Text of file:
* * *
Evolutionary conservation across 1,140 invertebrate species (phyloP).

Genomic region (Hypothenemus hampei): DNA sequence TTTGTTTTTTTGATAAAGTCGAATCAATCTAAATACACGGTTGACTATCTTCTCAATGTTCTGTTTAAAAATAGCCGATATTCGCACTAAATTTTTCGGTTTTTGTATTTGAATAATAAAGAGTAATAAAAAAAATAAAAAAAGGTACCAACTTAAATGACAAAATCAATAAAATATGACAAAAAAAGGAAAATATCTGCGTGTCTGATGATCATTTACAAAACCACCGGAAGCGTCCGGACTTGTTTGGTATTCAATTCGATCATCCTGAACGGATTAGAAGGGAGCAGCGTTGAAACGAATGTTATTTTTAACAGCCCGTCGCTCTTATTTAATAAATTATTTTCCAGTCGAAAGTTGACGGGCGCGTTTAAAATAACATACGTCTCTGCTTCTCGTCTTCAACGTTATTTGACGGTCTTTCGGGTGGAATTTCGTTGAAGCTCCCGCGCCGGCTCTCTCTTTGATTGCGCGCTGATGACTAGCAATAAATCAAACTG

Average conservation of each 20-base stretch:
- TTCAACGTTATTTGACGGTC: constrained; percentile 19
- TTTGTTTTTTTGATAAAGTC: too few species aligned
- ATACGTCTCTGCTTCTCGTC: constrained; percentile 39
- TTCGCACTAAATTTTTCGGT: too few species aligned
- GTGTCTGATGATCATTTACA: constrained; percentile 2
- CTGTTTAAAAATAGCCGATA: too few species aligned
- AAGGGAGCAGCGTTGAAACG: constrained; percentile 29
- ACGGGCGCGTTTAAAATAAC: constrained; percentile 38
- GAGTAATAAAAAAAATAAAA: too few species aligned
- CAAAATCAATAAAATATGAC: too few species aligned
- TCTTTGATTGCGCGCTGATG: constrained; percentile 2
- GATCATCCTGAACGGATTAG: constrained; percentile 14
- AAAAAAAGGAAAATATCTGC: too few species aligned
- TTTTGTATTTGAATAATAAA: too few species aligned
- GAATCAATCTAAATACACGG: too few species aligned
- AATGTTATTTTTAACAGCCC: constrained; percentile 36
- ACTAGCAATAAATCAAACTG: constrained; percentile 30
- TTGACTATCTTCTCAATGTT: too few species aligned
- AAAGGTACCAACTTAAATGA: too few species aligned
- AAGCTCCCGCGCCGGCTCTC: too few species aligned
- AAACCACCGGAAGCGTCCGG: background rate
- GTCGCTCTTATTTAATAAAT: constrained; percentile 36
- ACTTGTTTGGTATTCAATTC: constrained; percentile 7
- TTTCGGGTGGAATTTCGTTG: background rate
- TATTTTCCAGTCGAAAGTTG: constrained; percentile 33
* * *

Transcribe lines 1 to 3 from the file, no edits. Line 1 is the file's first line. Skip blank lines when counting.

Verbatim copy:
Evolutionary conservation across 1,140 invertebrate species (phyloP).

Genomic region (Hypothenemus hampei): DNA sequence TTTGTTTTTTTGATAAAGTCGAATCAATCTAAATACACGGTTGACTATCTTCTCAATGTTCTGTTTAAAAATAGCCGATATTCGCACTAAATTTTTCGGTTTTTGTATTTGAATAATAAAGAGTAATAAAAAAAATAAAAAAAGGTACCAACTTAAATGACAAAATCAATAAAATATGACAAAAAAAGGAAAATATCTGCGTGTCTGATGATCATTTACAAAACCACCGGAAGCGTCCGGACTTGTTTGGTATTCAATTCGATCATCCTGAACGGATTAGAAGGGAGCAGCGTTGAAACGAATGTTATTTTTAACAGCCCGTCGCTCTTATTTAATAAATTATTTTCCAGTCGAAAGTTGACGGGCGCGTTTAAAATAACATACGTCTCTGCTTCTCGTCTTCAACGTTATTTGACGGTCTTTCGGGTGGAATTTCGTTGAAGCTCCCGCGCCGGCTCTCTCTTTGATTGCGCGCTGATGACTAGCAATAAATCAAACTG

Average conservation of each 20-base stretch: